I’m already through the tight first hairpin, the Third gear sphincter-tightening blind left that can take Fourth, but gets Third, and down the hill. There’s no speedo, just the rev counter and shift lights, I just know it’s hellish fast.

I am still swearing, laughing, wincing and almost crying, all at the same time, the jumble of emotions, the sheer overload of power. And then, as I head into the final sequence of bends on the 4.3km course comes the tragic dawning realization: I’ve got just one lap left.

The sad fact is you only get two laps of the 4.3km Hungaroring in the F1 car. That’s four minutes of the wildest fun you’ll have in your life. Renault admits it’s partially to safeguard the car. Given 10 laps, some would find false confidence and plant the car in the wall. And while even two laps takes a physical toll, 10 would apparently rip our puny necks to shreds.

So I have two minutes left and as I round the final corner, a mental flick switches. So I try to take the car by the balls, plant the throttle, attack the main straight and drink in the noise as that buzzsaw of an engine climbs to 12,000 rpm and threatens to burst an eardrum.

Then I stamp on the brakes, blip down three gears and go for it, the car even moves at the rear on the slowest bends and I feel like a hero, for a fleeting second at least.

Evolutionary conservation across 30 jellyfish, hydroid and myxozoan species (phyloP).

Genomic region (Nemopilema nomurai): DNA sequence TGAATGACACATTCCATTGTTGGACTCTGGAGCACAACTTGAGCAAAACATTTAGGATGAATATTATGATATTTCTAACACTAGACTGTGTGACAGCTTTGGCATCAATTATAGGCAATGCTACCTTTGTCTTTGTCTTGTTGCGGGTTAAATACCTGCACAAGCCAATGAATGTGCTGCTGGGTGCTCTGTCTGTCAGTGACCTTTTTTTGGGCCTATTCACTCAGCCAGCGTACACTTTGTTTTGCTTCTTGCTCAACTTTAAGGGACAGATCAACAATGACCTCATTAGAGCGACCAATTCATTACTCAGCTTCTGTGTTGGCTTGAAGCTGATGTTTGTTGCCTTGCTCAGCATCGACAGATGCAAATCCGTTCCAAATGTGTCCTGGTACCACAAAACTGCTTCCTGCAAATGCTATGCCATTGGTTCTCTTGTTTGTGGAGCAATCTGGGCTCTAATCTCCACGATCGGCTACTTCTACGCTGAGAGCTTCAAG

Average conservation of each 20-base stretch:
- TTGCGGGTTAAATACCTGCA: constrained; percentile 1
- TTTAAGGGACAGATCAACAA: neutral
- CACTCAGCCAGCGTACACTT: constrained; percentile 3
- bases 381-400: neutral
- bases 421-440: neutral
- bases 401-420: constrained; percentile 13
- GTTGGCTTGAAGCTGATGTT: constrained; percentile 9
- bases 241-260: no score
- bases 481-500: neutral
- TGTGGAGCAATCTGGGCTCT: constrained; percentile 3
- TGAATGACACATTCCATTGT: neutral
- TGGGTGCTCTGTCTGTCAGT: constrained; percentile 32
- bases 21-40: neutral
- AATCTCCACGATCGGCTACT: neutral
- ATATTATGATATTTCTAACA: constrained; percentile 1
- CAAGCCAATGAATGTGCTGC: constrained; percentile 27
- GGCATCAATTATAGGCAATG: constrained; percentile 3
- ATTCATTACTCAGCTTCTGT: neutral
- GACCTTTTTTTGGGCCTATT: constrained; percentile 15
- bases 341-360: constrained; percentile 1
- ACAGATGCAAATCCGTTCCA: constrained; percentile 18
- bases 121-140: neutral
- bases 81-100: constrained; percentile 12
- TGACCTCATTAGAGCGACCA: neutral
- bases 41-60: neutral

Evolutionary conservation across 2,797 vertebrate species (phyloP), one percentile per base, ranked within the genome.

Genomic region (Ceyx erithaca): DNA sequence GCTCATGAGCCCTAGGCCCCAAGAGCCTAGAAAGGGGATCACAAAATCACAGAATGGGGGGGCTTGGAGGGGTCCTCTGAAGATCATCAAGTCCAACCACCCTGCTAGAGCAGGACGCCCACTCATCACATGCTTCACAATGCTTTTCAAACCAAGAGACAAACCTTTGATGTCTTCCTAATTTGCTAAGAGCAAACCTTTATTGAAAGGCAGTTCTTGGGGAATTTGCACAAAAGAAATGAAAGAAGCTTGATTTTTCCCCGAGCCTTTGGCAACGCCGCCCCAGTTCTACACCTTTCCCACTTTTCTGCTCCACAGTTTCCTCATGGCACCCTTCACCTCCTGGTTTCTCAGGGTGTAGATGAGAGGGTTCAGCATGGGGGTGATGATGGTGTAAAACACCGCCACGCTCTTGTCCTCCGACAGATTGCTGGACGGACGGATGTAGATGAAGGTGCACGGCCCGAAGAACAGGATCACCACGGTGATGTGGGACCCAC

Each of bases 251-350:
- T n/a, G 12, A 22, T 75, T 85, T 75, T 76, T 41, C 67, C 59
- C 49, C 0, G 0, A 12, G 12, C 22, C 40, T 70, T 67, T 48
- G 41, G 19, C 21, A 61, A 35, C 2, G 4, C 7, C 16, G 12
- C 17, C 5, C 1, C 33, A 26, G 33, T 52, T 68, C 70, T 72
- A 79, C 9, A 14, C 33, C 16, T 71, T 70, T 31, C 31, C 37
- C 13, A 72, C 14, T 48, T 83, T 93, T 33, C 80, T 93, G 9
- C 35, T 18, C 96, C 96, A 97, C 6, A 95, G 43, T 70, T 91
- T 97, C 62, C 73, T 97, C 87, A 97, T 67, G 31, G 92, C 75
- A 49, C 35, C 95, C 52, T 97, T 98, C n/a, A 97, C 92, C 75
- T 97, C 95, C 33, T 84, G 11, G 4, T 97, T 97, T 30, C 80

It’s the brakes that truly blow my mind, as I slam on the anchors at the end of the Hungaroring’s straight and 170 mph becomes 50 as my eyeballs make a leap for my visor, my internal organs try to meet the six-point harness and the g-force tries to snap my neck before I hit the apex and the 700hp V10 seemingly strapped to my back fires me towards the next bend.

Before I know it I’m being shepherded into the pit lane and the game is over. There is just one further ego crushing moment as we head out for a passenger ride in the three seater and find out just how feeble our best efforts were. I’m humbled, knowing that I used 60 percent of the car’s skills, possibly less. But I don’t care. It was the greatest drive that money can buy and the chance to be an F1 driver, if just for a few minutes.

And that is a truly priceless thing.

The power, steering, everything are completely overwhelming and I forget about racing lines, braking points, even breathing.

Formula One Renault

3.0-liter V10

Power: 700 hp @ 12,000 rpm
Torque: 400 lb-ft @ 9000 rpm
0-60 mph: 3 sec.
Top Speed: 183 mph

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